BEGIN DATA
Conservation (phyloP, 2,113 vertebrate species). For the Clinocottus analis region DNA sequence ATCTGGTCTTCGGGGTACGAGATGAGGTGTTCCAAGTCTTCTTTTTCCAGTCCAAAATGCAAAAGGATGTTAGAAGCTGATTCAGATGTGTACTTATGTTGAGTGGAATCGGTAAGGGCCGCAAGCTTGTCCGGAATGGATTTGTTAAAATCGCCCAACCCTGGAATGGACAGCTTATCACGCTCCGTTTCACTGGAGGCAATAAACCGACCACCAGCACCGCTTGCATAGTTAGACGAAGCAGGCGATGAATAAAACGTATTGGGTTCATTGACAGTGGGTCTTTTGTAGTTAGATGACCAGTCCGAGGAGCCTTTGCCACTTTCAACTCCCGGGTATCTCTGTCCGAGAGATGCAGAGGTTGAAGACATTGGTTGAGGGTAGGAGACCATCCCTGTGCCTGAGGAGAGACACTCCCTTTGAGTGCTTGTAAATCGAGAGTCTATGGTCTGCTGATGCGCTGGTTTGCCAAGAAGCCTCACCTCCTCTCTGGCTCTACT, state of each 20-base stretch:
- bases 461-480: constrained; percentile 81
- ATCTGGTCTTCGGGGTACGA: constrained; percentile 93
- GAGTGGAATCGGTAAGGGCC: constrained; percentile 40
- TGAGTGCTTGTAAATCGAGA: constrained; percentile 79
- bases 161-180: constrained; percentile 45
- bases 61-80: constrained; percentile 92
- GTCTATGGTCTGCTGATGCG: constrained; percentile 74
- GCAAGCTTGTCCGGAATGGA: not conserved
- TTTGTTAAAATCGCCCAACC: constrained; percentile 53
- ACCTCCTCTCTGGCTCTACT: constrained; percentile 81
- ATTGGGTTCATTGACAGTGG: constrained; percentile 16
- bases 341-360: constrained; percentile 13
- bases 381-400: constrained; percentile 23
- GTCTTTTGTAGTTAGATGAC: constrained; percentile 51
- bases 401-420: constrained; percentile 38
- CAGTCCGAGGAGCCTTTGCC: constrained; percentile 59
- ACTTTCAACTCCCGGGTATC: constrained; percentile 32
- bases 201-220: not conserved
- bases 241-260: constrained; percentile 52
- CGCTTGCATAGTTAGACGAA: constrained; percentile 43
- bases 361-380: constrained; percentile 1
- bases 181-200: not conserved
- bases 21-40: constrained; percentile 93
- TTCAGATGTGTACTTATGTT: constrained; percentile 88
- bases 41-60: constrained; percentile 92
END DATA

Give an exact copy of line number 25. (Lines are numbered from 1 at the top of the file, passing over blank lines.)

- TTCAGATGTGTACTTATGTT: constrained; percentile 88